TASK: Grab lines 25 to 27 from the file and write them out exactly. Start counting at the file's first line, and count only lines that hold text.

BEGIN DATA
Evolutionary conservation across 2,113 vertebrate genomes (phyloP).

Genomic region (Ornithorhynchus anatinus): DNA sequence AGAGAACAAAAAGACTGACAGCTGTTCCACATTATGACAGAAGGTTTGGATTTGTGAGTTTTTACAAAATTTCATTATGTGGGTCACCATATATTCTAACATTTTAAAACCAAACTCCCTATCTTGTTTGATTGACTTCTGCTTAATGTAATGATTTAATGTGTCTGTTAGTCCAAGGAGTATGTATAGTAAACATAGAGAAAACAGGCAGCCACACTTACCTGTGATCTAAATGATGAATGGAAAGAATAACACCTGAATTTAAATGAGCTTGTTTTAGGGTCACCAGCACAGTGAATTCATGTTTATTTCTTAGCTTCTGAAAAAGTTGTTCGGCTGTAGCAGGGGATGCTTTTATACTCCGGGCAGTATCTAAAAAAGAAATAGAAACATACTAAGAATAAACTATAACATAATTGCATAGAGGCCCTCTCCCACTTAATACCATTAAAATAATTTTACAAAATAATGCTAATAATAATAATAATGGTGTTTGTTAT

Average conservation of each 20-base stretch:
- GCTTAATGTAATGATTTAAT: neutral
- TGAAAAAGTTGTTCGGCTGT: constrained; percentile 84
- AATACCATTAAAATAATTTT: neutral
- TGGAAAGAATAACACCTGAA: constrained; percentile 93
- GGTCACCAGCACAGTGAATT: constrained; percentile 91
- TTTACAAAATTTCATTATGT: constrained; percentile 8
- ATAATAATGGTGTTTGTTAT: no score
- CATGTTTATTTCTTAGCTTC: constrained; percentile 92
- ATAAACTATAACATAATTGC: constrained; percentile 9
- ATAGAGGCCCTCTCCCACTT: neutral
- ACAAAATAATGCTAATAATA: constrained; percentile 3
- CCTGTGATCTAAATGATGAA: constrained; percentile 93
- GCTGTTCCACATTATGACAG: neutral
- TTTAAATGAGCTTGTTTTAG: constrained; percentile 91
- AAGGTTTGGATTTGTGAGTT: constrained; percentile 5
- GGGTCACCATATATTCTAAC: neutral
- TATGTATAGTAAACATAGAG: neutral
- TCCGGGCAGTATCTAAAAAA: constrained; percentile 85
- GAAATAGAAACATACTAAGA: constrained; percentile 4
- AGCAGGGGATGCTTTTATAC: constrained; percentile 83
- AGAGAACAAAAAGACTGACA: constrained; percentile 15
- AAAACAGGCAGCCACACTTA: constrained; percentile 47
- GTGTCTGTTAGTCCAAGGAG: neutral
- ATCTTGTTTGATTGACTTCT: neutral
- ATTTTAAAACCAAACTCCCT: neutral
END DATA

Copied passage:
- AAAACAGGCAGCCACACTTA: constrained; percentile 47
- GTGTCTGTTAGTCCAAGGAG: neutral
- ATCTTGTTTGATTGACTTCT: neutral